New York City Develops 179-Page Booklet to Help Students Become Better Writers

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Reviewed by Mary McLaughlin, Ma-TESOL; M.S. SpEd

In high school, the expectations of students increase from the simple book reports of junior high to complex, multifaceted essays and reports. Naturally, it takes time to develop those skills, and teachers may not always be prepared to take students into a new, more complex style of writing.

To remedy this problem, the Department of Education in New York City developed a 179-page draft booklet with lesson suggestions for each month of the year. It’s designed to improve the teaching of writing skills. Anna Commitante, the senior executive director of curriculum, instruction and professional learning at the Department of Education, shared some insights into why this new curriculum resource exists.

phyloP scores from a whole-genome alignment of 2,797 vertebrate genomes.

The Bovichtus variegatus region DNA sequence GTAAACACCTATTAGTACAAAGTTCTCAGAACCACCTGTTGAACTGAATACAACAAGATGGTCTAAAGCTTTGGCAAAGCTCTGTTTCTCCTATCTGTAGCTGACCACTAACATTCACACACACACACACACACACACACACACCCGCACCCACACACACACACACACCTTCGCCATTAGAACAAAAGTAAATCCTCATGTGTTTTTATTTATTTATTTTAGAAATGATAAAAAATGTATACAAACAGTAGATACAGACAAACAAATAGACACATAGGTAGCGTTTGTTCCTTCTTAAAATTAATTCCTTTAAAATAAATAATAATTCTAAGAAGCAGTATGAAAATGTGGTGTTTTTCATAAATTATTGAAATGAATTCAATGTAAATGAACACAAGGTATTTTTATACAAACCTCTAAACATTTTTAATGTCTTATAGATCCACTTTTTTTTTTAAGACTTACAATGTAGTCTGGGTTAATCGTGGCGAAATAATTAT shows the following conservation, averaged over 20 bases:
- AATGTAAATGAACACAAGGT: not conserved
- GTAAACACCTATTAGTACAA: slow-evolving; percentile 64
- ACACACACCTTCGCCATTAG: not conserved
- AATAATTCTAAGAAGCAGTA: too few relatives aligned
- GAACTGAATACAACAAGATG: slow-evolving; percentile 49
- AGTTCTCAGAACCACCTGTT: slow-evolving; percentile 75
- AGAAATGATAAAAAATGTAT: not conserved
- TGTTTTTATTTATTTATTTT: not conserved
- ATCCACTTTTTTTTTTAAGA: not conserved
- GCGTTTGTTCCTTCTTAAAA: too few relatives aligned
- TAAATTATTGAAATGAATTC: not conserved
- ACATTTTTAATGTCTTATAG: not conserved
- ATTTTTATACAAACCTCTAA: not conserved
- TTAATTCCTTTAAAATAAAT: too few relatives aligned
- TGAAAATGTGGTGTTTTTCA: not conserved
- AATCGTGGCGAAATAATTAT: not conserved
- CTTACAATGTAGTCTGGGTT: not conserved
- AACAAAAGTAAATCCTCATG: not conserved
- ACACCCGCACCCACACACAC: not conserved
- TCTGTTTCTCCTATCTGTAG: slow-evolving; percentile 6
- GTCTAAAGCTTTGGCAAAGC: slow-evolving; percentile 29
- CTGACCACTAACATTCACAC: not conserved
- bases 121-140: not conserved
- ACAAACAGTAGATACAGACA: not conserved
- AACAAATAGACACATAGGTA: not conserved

Much of the curriculum currently offered is focused on reading, which is key to becoming aware of various writing forms. However, students are assigned papers without taking much time to show them how to write that kind of paper. This booklet will give teachers suggestions for when and how to give that training to their students.

This booklet is not intended only for English classes because the kind of writing expected differs based on the field of study. For example, the ninth graders in the NYC school system are studying ancient civilizations in October. To synergize with that, the booklet suggests reading great speeches in history to expose students to different kinds of speeches.

This booklet has the additional benefit of taking the pressure off the English teacher to teach every kind of writing, especially since the advent of the Common Core, which places a strong focus on the humanities. This allows the English teacher to teach the core of argument and rhetoric while the science teacher suggests ways to apply rhetoric to the scientific field.

The ultimate goal of this booklet is to show teachers of different subjects how integral writing is to their classes.